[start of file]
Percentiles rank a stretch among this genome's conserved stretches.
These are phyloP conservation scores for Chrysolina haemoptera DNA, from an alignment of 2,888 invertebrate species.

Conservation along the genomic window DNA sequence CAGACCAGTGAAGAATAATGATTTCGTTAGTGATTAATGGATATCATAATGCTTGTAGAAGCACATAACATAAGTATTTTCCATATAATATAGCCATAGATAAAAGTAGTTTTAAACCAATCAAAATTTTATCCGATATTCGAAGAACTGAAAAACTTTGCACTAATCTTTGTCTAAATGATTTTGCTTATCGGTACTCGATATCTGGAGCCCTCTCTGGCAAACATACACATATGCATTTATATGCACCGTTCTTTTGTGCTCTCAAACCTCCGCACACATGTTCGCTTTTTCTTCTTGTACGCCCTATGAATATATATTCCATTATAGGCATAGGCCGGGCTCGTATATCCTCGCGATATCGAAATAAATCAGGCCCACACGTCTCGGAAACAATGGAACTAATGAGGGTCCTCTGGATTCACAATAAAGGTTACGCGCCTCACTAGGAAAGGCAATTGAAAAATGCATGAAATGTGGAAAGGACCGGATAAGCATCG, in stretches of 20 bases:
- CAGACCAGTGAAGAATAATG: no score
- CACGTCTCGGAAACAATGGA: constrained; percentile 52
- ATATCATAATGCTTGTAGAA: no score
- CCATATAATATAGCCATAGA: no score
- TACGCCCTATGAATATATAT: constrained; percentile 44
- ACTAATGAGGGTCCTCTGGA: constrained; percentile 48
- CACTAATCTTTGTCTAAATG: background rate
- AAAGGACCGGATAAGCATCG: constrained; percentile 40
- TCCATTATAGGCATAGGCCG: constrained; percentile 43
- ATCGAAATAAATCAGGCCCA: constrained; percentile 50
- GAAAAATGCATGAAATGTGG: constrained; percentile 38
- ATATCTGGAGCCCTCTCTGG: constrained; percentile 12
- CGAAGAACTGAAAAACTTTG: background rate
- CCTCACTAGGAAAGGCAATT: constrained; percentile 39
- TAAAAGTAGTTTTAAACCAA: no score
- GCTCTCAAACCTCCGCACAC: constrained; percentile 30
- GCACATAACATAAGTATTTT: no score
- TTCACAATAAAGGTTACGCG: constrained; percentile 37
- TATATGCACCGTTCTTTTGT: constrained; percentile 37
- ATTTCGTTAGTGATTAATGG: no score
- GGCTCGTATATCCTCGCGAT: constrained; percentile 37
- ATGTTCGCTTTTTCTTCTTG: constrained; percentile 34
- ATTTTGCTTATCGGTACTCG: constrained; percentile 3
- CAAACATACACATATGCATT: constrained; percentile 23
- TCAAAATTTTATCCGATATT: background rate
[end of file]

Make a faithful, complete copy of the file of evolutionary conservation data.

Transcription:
Percentiles rank a stretch among this genome's conserved stretches.
These are phyloP conservation scores for Chrysolina haemoptera DNA, from an alignment of 2,888 invertebrate species.

Conservation along the genomic window DNA sequence CAGACCAGTGAAGAATAATGATTTCGTTAGTGATTAATGGATATCATAATGCTTGTAGAAGCACATAACATAAGTATTTTCCATATAATATAGCCATAGATAAAAGTAGTTTTAAACCAATCAAAATTTTATCCGATATTCGAAGAACTGAAAAACTTTGCACTAATCTTTGTCTAAATGATTTTGCTTATCGGTACTCGATATCTGGAGCCCTCTCTGGCAAACATACACATATGCATTTATATGCACCGTTCTTTTGTGCTCTCAAACCTCCGCACACATGTTCGCTTTTTCTTCTTGTACGCCCTATGAATATATATTCCATTATAGGCATAGGCCGGGCTCGTATATCCTCGCGATATCGAAATAAATCAGGCCCACACGTCTCGGAAACAATGGAACTAATGAGGGTCCTCTGGATTCACAATAAAGGTTACGCGCCTCACTAGGAAAGGCAATTGAAAAATGCATGAAATGTGGAAAGGACCGGATAAGCATCG, in stretches of 20 bases:
- CAGACCAGTGAAGAATAATG: no score
- CACGTCTCGGAAACAATGGA: constrained; percentile 52
- ATATCATAATGCTTGTAGAA: no score
- CCATATAATATAGCCATAGA: no score
- TACGCCCTATGAATATATAT: constrained; percentile 44
- ACTAATGAGGGTCCTCTGGA: constrained; percentile 48
- CACTAATCTTTGTCTAAATG: background rate
- AAAGGACCGGATAAGCATCG: constrained; percentile 40
- TCCATTATAGGCATAGGCCG: constrained; percentile 43
- ATCGAAATAAATCAGGCCCA: constrained; percentile 50
- GAAAAATGCATGAAATGTGG: constrained; percentile 38
- ATATCTGGAGCCCTCTCTGG: constrained; percentile 12
- CGAAGAACTGAAAAACTTTG: background rate
- CCTCACTAGGAAAGGCAATT: constrained; percentile 39
- TAAAAGTAGTTTTAAACCAA: no score
- GCTCTCAAACCTCCGCACAC: constrained; percentile 30
- GCACATAACATAAGTATTTT: no score
- TTCACAATAAAGGTTACGCG: constrained; percentile 37
- TATATGCACCGTTCTTTTGT: constrained; percentile 37
- ATTTCGTTAGTGATTAATGG: no score
- GGCTCGTATATCCTCGCGAT: constrained; percentile 37
- ATGTTCGCTTTTTCTTCTTG: constrained; percentile 34
- ATTTTGCTTATCGGTACTCG: constrained; percentile 3
- CAAACATACACATATGCATT: constrained; percentile 23
- TCAAAATTTTATCCGATATT: background rate